Pregnant women are oftentimes given conflicting information such as, “This food is very good for you and your baby’s health, but be careful eating it.” One food at the center of such controversy is fish, replete with nutrients and benefits for the baby, but caught and sold with warning labels.

Astrocytes, Star of the Glial Show

August 21, 2018 - 1:50pm

The brain is truly an amazing organ that takes all the credit for man’s ingenuity. From the mastery of daunting foreign languages, to the ability to solve complex problems in multi-variable physics, the brain’s ability to excite and amaze is limitless.

Behind all of these amazing processes, though, are various groups of cells, closely connected together and always communicating. These cells constantly send updates to one another about the state of body parts, the environment and even the brain itself.

In an attempt to understand how the brain works, neuroscience research historically has focused on the neurons, with the assumption that these were the most important cells in the brain. However, more recent studies have revealed that other brain cell types, such as the glial cells, (astrocytes and oligodendrocytes) are just as important. 

CoQ10 and Oral Health

August 14, 2018 - 6:55am

Coenzyme Q10 (CoQ10), a natural antioxidant synthesized in the body and known to enhance energy, has recently received the spotlight for oral health. With its ability to generate cell energy, CoQ10 may be able to provide faster healing and better tissue repair within the gums. 

Create Calm with Adaptogens

August 7, 2018 - 9:19am

At some point in our lives, we all experience some degree of anxiety or stress. It seems almost inevitable. Because stress can be at the root of many health issues, its management or alleviation is critical. Intuitively, people know that being in a calm state is the best foundation for a healthy life and, throughout history, people have turned to adaptogenic herbs to help ease tension and offer neuroprotective effects. Two such adaptogenic herbs include Ashwagandha and Rhodioloa.

Ashwagandha is derived from a small shrub found in India, the Middle East, and parts of Africa. This exotic herb contains biologically-active compounds including alkaloids, steroidal lactones, saponins, sitoindosides and acylsterylglucosides, which may provide anxiolytic effects. Some studies show Ashwagandha does this by suppressing cortisol levels to calm the nervous system. For example, according to the Department of Neuropsychiatry and Geriatric Psychiatry, a prospective, double-blind, randomized, placebo-controlled trial was used to evaluate the effects of Ashwagandha on reducing stress and anxiety---and improving the general well-being of adults under stress. The study evaluated 64 subjects all with a history of chronic stress, and measured serum cortisol levels combined with a standard stress-assessment questionnaire. The group was divided into a placebo control and a “treatment” group that received 300 mg of high-concentration Ashwagandha root twice a day for 60 days. The group given the high-concentration full-spectrum Ashwagandha root displayed a significant reduction in scores that pertained to all stress-assessment scales on Day 60 relative to the placebo group. In addition, the serum cortisol levels were significantly reduced in the Ashwagandha group compared to the placebo group. They concluded that high-concentration full-spectrum Ashwagandha root extract provided significant anxiolytic effects.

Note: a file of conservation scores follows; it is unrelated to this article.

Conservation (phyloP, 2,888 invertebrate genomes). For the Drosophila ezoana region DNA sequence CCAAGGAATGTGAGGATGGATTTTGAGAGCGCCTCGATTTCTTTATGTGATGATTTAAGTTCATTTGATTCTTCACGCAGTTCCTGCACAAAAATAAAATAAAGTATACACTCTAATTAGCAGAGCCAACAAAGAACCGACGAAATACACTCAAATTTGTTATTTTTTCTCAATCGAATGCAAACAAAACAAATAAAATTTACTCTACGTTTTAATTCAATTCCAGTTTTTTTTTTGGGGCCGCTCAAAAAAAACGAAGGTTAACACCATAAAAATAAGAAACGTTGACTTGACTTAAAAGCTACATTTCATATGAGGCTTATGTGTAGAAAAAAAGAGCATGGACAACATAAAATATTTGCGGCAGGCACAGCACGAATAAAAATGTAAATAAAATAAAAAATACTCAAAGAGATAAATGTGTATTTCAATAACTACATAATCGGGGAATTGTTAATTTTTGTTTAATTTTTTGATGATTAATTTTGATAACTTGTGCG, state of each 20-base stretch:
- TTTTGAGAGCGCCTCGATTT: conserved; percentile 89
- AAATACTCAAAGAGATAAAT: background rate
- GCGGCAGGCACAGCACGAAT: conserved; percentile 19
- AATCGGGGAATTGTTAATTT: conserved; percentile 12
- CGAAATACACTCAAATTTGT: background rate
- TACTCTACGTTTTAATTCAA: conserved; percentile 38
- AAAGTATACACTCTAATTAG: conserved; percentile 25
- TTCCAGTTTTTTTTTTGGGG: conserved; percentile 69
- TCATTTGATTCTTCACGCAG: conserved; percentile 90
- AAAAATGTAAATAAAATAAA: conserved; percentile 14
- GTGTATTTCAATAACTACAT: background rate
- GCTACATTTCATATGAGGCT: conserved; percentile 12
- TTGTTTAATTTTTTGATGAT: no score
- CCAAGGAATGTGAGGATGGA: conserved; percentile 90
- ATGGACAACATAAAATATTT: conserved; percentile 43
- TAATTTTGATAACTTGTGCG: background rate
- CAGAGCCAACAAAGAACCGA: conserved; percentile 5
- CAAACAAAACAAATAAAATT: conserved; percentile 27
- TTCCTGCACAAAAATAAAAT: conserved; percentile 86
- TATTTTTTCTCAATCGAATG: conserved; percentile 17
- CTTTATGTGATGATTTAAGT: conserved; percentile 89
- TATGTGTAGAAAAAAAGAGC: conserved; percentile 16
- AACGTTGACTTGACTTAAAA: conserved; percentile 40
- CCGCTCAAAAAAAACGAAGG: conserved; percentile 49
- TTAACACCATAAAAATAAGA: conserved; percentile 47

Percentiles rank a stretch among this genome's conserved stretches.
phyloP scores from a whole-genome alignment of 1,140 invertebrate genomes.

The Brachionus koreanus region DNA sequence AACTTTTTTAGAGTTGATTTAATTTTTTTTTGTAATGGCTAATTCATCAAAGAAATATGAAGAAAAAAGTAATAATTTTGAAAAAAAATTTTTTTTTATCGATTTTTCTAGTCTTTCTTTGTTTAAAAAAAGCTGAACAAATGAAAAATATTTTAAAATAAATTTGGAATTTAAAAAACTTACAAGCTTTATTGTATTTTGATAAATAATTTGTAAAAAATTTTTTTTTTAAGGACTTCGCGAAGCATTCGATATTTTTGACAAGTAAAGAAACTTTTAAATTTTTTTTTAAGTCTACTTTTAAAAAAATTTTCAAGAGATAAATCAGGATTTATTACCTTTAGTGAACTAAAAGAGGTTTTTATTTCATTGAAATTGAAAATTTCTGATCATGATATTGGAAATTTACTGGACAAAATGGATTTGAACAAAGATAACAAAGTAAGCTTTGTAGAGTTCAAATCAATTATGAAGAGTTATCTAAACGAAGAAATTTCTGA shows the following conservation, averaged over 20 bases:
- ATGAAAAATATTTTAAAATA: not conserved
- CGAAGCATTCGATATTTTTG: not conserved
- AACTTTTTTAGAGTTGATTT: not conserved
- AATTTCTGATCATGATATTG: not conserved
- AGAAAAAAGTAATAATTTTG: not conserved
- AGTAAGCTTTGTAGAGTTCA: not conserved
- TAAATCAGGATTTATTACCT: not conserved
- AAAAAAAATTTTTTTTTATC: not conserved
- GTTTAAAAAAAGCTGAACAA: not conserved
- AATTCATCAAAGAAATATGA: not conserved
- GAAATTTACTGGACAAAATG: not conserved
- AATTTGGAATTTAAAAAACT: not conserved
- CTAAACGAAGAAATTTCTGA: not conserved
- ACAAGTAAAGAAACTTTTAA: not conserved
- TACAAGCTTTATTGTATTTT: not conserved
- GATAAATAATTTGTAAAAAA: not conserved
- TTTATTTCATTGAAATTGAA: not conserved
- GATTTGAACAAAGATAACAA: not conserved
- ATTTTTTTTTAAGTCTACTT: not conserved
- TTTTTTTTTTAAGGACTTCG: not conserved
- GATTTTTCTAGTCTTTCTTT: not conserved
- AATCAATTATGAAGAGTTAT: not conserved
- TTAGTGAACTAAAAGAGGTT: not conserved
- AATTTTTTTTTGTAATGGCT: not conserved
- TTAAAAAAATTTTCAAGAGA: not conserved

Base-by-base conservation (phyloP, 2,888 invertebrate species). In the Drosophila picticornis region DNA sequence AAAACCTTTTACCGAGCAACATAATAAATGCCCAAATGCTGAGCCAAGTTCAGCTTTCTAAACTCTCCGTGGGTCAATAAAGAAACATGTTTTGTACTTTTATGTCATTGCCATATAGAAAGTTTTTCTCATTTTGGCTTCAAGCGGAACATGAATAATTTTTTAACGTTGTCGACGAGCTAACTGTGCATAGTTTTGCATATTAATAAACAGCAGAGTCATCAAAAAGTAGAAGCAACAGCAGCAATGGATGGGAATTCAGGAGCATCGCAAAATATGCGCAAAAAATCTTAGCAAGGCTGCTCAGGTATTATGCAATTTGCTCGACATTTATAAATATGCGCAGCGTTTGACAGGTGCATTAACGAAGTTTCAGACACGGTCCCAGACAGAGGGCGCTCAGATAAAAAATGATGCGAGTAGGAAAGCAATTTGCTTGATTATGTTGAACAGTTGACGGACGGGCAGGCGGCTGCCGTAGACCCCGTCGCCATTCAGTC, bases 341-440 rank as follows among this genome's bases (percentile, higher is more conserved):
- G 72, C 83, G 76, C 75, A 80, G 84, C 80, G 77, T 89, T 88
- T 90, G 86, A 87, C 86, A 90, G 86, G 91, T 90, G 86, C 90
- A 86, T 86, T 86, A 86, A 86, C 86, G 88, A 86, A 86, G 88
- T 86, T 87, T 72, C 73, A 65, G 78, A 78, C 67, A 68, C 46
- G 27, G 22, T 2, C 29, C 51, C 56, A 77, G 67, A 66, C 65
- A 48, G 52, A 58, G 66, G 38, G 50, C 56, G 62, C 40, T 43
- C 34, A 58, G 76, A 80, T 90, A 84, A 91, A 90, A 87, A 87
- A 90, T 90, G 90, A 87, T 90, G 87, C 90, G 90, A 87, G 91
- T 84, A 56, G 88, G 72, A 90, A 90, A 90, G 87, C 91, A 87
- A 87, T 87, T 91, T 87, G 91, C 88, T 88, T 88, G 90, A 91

King of Antioxidants: Glutathione

July 31, 2018 - 10:34am

Antioxidants are defined as substances that inhibit oxidation, which left unchecked produces free radicals triggering a number of chain reactions that lead to cellular damage. Luckily, our bodies produce these built-in defense mechanisms, but if mounting reactive oxygen species (ROS) cannot be neutralized (picture a small fire that grows out of control when gassed with oxygen), damage ensues.

To further expound on the fire metaphor, the result of not being able to neutralize the effects of ROS, is damage and, also, inflammation (literally the body is in “flames”). The good news is that there are antioxidants to the rescue, and one such antioxidant is glutathione. Although discovered in 1889, glutathione’s antioxidant activity is a hot topic in today’s research.